Dell acted as the "prime services integrator", working with Atos Origin and Getronics to provide a standard integrated desktop – known as the "virtual global workplace" – for 75,000 Philips employees.
But both parties have now admitted that the contract could not be completed successfully. Philips will continue to buy some of its hardware from Dell.
The premature ending of the contract will be a blow to Dell, said Kate Hanaghan, analyst at market watcher Ovum.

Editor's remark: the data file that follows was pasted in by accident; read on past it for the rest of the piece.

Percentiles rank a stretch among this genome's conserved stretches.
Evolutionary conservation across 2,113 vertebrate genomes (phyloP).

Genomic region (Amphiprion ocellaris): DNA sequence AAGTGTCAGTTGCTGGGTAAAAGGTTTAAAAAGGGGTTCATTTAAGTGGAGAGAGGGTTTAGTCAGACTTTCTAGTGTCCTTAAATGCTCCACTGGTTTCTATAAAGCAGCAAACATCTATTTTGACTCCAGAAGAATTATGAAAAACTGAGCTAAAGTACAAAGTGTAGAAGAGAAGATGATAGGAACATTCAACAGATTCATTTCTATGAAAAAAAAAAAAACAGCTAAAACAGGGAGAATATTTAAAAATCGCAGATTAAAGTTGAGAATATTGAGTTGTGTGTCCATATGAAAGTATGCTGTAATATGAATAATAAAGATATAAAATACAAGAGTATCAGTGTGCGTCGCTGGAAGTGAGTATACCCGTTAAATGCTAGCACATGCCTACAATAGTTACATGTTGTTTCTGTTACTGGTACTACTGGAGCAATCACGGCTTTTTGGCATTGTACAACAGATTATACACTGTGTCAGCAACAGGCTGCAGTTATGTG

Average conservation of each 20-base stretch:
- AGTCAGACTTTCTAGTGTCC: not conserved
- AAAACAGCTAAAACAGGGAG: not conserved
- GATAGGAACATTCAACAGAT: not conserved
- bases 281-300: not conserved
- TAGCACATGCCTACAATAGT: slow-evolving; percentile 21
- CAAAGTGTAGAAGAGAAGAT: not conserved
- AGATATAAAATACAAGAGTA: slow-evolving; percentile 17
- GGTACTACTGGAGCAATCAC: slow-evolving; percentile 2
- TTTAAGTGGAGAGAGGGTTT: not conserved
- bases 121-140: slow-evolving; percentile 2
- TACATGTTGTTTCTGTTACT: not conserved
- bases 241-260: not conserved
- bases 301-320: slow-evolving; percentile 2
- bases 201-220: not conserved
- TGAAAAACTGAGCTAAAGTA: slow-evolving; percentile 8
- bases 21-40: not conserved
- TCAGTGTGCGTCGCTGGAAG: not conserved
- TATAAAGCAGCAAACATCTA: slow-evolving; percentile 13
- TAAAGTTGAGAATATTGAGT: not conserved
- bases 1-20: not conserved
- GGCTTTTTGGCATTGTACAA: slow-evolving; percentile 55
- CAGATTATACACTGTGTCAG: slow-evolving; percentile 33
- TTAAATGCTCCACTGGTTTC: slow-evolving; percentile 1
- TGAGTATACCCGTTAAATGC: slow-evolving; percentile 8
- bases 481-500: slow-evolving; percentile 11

Dell is attempting to use its reputation for efficient, cost-effective processes to win business as an integrator of services for large, global business. "The end of the Philips deal shows that the Dell model is not bullet-proof," said Hanaghan.
Executives at Dell regard the building of a successful services business as a way of offsetting the diminishing returns expected from its hardware divisions, as competition and commoditisation eat into profits.
Even allowing for the Philips set back, Dell continues to be a highly profitable business: its fourth quarter profits, reported only a week ago, were up 52% year-on-year.